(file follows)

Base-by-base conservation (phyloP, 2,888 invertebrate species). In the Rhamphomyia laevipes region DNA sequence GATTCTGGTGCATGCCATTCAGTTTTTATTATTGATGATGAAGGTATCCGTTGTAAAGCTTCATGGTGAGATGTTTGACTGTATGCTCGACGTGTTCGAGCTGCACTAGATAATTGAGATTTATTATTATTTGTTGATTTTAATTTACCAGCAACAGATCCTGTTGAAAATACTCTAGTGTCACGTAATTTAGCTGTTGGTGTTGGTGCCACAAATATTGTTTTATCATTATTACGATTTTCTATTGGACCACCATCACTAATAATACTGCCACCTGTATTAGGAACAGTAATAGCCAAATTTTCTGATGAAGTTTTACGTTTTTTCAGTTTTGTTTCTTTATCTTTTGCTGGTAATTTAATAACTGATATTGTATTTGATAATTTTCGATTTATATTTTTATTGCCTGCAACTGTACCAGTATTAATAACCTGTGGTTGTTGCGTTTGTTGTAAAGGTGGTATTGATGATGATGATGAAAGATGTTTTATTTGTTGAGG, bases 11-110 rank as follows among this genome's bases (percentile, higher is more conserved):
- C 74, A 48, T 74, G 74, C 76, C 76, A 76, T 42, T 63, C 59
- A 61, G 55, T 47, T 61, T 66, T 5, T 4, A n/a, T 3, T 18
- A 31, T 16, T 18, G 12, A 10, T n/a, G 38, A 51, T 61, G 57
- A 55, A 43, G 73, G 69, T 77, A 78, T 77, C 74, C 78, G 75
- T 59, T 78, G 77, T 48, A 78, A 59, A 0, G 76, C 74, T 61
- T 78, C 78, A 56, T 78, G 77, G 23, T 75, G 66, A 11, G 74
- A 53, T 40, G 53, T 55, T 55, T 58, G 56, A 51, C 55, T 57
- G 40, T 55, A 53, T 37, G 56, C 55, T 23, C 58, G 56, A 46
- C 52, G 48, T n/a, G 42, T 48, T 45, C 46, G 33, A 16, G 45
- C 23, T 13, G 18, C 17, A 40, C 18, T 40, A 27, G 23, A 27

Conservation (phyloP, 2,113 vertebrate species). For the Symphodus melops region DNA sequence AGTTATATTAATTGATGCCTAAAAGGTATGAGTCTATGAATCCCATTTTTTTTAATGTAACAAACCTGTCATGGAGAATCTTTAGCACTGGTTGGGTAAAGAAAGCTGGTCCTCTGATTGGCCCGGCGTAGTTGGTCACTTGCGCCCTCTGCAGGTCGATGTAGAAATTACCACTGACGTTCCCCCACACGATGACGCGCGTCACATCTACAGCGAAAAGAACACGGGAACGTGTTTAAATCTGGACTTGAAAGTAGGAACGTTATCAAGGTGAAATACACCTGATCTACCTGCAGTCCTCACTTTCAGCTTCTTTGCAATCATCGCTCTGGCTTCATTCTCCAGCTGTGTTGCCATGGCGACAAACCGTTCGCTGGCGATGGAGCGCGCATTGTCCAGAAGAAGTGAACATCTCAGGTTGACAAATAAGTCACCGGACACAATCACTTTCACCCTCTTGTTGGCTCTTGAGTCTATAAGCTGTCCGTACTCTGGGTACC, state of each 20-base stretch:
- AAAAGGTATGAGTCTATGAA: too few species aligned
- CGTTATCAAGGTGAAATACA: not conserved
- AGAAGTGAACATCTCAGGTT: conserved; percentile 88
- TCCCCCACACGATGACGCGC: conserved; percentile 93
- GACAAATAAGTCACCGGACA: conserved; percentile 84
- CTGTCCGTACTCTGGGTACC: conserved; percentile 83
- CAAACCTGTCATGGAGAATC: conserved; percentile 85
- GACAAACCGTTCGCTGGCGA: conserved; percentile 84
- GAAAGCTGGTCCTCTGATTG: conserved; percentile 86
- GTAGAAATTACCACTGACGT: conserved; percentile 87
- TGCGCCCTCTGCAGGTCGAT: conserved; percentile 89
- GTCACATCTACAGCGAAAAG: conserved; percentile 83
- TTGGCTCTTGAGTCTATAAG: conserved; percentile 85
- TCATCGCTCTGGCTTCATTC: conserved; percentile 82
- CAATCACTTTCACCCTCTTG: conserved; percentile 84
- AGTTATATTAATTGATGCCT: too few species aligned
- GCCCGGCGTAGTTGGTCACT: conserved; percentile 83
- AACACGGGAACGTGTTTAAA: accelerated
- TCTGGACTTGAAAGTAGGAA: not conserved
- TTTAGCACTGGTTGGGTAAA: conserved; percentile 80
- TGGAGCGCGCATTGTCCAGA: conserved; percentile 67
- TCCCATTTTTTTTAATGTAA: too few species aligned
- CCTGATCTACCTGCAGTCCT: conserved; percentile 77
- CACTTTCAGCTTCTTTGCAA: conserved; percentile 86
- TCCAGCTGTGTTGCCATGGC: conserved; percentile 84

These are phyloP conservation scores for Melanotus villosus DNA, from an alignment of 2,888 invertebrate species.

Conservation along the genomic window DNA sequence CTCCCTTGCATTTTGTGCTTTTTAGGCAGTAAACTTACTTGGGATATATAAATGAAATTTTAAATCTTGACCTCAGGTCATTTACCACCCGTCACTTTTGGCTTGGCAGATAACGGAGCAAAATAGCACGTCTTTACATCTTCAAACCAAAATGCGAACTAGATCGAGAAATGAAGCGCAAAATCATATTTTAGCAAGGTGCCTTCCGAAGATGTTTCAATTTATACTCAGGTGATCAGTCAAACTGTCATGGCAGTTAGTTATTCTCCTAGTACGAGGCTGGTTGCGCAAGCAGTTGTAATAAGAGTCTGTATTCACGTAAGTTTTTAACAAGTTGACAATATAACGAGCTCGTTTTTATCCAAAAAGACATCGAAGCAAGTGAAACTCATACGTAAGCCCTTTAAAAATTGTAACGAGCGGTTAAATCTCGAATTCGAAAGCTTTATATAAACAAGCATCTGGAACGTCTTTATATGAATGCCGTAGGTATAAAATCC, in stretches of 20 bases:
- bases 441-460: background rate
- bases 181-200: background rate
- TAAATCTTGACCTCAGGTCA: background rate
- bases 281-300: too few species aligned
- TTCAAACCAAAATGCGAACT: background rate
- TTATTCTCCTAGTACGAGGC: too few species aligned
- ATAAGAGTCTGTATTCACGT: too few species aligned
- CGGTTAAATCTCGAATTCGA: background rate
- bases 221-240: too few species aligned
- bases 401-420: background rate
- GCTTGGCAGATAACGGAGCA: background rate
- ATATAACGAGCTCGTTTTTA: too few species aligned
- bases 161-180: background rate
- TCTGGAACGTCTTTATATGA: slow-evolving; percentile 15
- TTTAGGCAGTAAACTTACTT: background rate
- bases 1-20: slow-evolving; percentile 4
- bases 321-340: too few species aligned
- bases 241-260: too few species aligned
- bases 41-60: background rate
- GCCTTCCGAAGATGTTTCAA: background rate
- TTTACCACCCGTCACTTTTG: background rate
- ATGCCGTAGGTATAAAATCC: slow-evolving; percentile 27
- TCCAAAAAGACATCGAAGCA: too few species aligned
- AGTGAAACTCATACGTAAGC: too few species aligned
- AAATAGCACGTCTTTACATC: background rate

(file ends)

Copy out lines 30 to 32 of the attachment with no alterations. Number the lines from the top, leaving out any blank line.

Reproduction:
- AACACGGGAACGTGTTTAAA: accelerated
- TCTGGACTTGAAAGTAGGAA: not conserved
- TTTAGCACTGGTTGGGTAAA: conserved; percentile 80